Game Info:

That Dragon, Cancer
Developed by: Numinous Games
Published by: Numinous Games
Release Date: January 12, 2016
Available on: PC, OSX, Ouya
Genre: Adventure
Number of Players: Single-player
ESRB Rating: Not rated
Price: $14.99

Thank you Numinous Games for sending us a copy of this game to review!

Most people know someone who has battled cancer.  Some of those affected have stories of second chances at life while others are no longer suffering from its devastating grip.  That Dragon, Cancer brings gamers into Joel’s life as his parents adjust to his needs and come to grips with his prognosis.

The game begins at a colorful park where Joel’s family is throwing bread into the pond for ducks.  The voices heard are from Joel’s parents (they helped make the game!) and the voice acting for Joel is authentic.  Sadly, Joel’s vocabulary was limited due to cancer treatments starting early in his life and stunted his development.  His family showered him with love and the player gets to witness and interact with this sweet child asking for more pushes on the swing, sliding down the slide, or for more spins on the merry-go-round.

That Dragon, Cancer

Strong Points: Excellent and emotional story telling 
Weak Points: Some confusing elements; only two hours long
Moral Warnings: This game shares the innermost thoughts, questions, and doubts of a Christian family struggling to come to grips with their son’s declining health

The perspective of the player shifts from being a duck, to the parents, and even the doctors breaking the devastating news.  While many of the scenes are joyful and whimsical, there are some heart wrenching moments as well. I recommend keeping some sunglasses and tissues nearby!  There are many contributions in this game from Kickstarter backers including artwork submissions hanging on the walls and greeting cards with parting words and life span dates of others who have battled That Dragon, Cancer.  I’m sure this title will bring comfort to the families of those remembered in this game.   

Adventure gamers will be familiar with game mechanics of investigating and interacting with various objects to progress the story.  Fortunately, there are no puzzles or time limits and players can take their time looking around or playing the mini-games.  There’s a go-karting mini-game to celebrate the end of Joel’s treatments and a platformer style mini-game where Joel is an armor-wearing knight battling a dragon.  This game can be experienced by hardcore and novice gamers alike.

While I was able to figure things out most of the time, the beta build of the game threw me for a couple of loops at times.  There’s a scene where the father is drowning (metaphorically) and instead of swimming to the surface I was supposed to go deeper instead.  Another emotionally powerful scene was the dehydration one where Joel is crying and not able to hold down any liquids.  The father tries to console and plead with him and ultimately prays to God to comfort his son.  The confusing part of that scene is that Joel is not in it.  Instead he is on a boat with his mom so that the scene is not too depressing.  Even without the visuals, the dry-sounding crying certainly pulled at my heart strings!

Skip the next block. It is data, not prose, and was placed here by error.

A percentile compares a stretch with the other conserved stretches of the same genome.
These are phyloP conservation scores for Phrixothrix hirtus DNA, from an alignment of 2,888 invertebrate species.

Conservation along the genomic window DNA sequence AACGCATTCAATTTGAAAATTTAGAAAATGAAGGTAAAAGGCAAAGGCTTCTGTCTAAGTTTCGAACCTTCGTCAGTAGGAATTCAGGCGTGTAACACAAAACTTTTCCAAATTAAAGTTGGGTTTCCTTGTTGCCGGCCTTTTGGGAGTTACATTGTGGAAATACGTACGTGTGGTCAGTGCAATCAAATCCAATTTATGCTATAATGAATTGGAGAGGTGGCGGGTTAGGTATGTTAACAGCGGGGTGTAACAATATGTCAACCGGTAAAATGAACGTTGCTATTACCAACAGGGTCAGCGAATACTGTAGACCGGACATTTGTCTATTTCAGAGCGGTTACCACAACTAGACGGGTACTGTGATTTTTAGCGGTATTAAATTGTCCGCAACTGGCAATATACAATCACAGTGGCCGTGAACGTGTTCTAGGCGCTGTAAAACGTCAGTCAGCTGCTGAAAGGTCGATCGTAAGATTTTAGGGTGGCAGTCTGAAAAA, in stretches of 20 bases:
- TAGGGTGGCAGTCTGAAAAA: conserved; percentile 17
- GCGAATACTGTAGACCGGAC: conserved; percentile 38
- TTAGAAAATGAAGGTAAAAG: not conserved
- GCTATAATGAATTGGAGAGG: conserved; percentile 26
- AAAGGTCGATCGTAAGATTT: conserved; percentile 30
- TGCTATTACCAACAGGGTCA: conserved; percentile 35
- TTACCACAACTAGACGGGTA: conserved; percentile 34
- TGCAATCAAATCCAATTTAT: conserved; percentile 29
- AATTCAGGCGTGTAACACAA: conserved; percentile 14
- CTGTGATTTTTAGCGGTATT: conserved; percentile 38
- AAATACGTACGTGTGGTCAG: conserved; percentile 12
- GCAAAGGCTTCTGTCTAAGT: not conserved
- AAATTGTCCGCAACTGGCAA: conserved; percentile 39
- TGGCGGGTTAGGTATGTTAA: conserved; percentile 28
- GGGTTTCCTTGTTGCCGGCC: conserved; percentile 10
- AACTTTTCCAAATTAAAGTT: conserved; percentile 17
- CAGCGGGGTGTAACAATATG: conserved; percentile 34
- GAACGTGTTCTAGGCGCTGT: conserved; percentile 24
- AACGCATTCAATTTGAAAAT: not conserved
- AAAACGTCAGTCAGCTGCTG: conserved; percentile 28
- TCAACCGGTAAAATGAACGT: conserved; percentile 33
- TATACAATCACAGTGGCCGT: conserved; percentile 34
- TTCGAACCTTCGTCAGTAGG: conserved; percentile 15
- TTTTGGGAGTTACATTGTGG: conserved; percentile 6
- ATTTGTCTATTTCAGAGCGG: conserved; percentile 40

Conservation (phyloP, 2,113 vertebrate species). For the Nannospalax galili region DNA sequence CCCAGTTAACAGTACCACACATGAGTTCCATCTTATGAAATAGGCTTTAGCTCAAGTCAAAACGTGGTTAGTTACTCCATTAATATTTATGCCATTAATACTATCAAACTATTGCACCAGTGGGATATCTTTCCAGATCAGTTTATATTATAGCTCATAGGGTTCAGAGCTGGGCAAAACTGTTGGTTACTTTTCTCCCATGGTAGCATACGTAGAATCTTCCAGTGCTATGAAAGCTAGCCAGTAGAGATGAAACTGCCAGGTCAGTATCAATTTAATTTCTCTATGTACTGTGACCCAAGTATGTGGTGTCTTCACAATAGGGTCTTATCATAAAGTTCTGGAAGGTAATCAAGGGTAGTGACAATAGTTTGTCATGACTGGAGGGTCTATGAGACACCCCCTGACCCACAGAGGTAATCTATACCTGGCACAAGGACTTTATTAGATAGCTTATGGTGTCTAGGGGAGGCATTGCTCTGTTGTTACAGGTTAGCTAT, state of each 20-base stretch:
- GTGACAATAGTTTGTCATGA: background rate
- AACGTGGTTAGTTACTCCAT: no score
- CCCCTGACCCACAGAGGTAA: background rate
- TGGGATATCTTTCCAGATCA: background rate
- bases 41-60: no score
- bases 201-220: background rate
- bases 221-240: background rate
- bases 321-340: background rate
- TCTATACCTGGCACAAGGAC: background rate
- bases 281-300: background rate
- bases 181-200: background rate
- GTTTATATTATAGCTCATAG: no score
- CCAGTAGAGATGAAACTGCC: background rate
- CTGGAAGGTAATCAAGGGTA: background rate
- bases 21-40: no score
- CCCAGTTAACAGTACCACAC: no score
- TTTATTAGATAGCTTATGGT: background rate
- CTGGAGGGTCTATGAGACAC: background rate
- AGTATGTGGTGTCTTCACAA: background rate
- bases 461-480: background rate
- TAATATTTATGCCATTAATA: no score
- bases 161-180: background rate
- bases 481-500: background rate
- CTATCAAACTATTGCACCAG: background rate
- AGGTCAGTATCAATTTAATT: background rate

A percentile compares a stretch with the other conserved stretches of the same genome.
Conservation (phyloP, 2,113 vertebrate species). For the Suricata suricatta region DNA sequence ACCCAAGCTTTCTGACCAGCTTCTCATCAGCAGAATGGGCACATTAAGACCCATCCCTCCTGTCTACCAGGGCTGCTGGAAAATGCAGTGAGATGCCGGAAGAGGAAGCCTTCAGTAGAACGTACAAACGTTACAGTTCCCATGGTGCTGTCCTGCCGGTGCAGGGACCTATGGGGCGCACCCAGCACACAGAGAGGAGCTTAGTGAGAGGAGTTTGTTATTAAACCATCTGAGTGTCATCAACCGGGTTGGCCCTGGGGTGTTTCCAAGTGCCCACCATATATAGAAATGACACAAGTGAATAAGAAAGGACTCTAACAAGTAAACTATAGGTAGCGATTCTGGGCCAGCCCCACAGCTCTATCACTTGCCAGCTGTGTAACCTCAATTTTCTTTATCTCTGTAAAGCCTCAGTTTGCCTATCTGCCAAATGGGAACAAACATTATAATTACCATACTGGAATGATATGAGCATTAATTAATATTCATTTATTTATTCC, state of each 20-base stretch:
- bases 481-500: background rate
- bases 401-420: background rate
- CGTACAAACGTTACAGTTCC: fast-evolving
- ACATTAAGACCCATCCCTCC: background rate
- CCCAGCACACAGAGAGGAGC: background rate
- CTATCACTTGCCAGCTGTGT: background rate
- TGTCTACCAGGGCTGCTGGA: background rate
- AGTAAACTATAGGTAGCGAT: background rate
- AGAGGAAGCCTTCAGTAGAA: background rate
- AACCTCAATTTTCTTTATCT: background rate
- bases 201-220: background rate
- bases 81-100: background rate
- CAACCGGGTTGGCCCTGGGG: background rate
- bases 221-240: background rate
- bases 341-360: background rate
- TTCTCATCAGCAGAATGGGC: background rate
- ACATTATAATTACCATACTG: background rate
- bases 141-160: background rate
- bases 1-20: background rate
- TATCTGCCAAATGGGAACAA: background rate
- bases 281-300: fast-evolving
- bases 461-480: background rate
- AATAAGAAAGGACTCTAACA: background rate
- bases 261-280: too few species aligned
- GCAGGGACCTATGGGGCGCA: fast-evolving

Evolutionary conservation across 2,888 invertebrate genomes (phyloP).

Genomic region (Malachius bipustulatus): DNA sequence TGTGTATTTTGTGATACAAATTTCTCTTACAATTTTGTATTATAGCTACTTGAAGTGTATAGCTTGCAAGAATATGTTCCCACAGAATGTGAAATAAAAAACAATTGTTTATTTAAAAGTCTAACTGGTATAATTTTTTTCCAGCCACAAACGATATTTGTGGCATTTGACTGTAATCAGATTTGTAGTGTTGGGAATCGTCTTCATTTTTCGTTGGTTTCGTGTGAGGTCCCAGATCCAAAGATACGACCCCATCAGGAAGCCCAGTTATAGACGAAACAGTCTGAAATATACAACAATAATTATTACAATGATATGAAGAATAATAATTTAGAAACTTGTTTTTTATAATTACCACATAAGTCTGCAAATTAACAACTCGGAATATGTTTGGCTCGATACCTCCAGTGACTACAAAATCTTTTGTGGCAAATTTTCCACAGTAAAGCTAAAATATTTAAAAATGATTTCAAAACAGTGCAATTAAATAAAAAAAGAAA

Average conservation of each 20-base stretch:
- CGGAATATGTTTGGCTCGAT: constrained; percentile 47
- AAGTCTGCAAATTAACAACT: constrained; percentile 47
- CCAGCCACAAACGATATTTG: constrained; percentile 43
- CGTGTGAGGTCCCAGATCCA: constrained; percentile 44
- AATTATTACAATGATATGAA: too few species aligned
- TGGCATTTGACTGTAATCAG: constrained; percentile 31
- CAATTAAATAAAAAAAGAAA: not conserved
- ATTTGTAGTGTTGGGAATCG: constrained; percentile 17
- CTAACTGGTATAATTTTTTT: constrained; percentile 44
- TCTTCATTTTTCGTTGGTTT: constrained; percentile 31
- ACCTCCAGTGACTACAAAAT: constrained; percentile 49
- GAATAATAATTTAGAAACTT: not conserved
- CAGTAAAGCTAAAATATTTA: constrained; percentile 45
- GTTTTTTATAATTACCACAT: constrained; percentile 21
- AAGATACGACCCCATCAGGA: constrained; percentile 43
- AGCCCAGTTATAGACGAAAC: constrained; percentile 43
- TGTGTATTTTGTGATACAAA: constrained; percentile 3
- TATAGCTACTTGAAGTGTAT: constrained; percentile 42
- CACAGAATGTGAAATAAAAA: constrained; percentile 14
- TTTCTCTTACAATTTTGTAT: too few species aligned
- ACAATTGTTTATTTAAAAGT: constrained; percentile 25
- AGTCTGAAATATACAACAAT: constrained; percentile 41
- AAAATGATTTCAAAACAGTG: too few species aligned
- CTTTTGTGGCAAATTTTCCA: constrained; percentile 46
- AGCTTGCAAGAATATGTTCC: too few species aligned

That Dragon, Cancer
Score Breakdown:
Higher is better
(10/10 is perfect)

Game Score - 82%
Gameplay - 15/20
Graphics - 8/10
Sound - 9/10
Stability - 5/5
Controls - 4/5

Morality Score - 100%
Violence - 10/10
Language - 10/10
Sexual Content - 10/10
Occult/Supernatural - 10/10
Cultural/Moral/Ethical - 10/10

While That Dragon, Cancer is probably best experienced by adults, it is kid safe.  There are many heart wrenching moments and letters written by the mother that are filled with hope and despair as she’s holding out for a miracle.  There are many references to God, Jesus and some classical hymns and Christian music.  

The art style is unique and minimalist with very few facial details for the adults and none whatsoever for the children.  Even without a face, it’s hard to not to get attached to this sweet and innocent child who loves pancakes and dogs.

That Dragon, Cancer sells for $15 on Steam, Ouya, and the developer’s website.  It’s quite an emotional rollercoaster and it’s one worth riding if you don’t mind a two-hour spiritual journey.  My thoughts and prayers go out to everyone who is dealing with or has been affected by cancer in their life.

About the Author

Cheryl Gress

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Christ Centered Gamer looks at video games from two view points. We analyze games on a secular level which will break down a game based on its graphics, sound, stability and overall gaming experience. If you’re concerned about the family friendliness of a game, we have a separate moral score which looks at violence, language, sexual content, occult references and other ethical issues.

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